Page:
Angiotensin converting enzyme is the main contributor to angiotensin I-II conversion in the interstitium of the isolated perfused rat heart
Journal of Hypertension , Volume 19 - Issue 5 p. 959- 965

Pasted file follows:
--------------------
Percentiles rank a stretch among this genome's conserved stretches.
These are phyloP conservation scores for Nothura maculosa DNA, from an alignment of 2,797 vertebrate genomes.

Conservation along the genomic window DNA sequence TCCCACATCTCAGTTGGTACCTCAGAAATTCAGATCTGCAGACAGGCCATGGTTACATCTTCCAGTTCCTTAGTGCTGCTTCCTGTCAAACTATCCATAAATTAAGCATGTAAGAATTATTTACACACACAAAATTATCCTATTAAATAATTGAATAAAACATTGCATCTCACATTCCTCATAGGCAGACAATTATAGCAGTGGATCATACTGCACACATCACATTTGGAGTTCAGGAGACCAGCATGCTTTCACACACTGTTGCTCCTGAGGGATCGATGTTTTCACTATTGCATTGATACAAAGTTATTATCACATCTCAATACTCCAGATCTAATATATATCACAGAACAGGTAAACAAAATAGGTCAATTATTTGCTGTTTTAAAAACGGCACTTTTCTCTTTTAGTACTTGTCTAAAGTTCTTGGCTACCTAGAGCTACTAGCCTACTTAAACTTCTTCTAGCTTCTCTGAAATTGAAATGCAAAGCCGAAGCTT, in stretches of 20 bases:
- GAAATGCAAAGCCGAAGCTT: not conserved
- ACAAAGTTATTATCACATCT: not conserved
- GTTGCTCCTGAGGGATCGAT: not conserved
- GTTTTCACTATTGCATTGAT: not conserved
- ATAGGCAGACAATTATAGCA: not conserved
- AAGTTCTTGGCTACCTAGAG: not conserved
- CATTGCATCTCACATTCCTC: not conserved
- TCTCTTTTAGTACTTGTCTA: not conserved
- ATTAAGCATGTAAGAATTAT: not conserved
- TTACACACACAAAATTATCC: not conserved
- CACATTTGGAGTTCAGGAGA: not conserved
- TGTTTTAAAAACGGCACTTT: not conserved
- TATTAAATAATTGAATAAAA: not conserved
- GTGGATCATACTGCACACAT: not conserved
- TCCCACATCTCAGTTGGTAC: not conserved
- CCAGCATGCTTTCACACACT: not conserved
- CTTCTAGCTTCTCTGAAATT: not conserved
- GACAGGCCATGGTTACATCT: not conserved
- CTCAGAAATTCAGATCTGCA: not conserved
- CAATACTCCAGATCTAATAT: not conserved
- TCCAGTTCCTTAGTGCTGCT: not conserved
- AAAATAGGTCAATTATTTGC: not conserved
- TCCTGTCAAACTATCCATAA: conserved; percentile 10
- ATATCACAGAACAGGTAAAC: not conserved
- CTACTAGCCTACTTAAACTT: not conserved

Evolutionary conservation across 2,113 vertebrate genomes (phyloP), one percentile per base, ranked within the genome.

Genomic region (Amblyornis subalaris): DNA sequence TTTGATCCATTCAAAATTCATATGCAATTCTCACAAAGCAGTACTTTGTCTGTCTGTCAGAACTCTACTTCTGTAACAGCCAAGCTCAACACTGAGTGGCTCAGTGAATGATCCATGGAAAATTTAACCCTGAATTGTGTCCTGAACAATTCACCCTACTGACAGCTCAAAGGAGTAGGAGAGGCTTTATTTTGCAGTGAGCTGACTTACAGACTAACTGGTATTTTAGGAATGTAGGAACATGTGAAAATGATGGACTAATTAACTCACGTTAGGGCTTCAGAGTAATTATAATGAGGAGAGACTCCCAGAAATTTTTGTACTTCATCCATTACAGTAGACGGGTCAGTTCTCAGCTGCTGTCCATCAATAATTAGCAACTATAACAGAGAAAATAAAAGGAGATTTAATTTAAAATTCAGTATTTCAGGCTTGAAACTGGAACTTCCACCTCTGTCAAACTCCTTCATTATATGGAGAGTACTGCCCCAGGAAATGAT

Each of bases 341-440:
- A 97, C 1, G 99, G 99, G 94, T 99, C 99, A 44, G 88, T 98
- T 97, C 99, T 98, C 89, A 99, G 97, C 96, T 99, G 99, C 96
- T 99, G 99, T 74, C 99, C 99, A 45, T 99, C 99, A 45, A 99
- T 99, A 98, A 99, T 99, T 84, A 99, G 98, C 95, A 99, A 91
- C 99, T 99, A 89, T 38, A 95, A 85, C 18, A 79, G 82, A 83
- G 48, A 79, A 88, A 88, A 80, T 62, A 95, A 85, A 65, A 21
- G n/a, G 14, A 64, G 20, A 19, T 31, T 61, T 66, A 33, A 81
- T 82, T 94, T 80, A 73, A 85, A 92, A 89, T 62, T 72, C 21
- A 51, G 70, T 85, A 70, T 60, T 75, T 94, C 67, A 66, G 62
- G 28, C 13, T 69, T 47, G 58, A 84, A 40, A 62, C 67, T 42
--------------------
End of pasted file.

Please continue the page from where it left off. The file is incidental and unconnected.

Objectives: Recent studies in homogenized hearts suggest that chymase rather than angiotensin converting enzyme (ACE) is responsible for cardiac angiotensin I to angiotensin II conversion. We investigated in intact rat hearts whether (i) enzymes other than ACE contribute to angiotensin I to angiotensin II conversion and (ii) the localization (endothelial/extra-endothelial) of converting enzymes. Design and Methods: We used a modified version of the rat Langendorff heart, allowing separate collection of coronary effluent and interstitial fluid. Hearts were perfused with angiotensin I (arterial concentration 5-10 pmol/ml) under control conditions, in the presence of captopril (1 μmol/l) or after endothelium removal with 0.2% triton X-100. Endothelium removal was verified as the absence of a coronary vasodilator response to 10 nmol bradykinin. Angiotensin I and angiotensin II were measured in coronary effluent and interstitial fluid with sensitive radioimmunoassays. Results: In control hearts, 45% of arterial angiotensin I was metabolized during coronary passage, partly through conversion to angiotensin II. At steady-state, the angiotensin I concentration in interstitial fluid was three to four-fold lower than in coronary effluent, while the angiotensin II concentrations in both fluids were similar. Captopril and endothelium removal did not affect coronary angiotensin I extraction, but increased the interstitial fluid levels of angiotensin I two- and three-fold, respectively, thereby demonstrating that metabolism (by ACE) as well as the physical presence of the endothelium normally prevent arterial angiotensin I from reaching similar levels in coronary effluent and interstitial fluid. Captopril, but not endothelium removal, greatly reduced the angiotensin II levels in coronary effluent and interstitial fluid. With the ACE inhibitor, the angiotensin II/I ratios in coronary effluent and interstitial fluid were 83 and 93% lower, while after endothelium removal, the ratios were 33 and 71% lower. Conclusions: In the intact rat heart, ACE is the main contributor to angiotensin I to angiotensin II conversion, both in the coronary vascular bed and the interstitium. Cardiac ACE is not limited to the coronary vascular endothelium.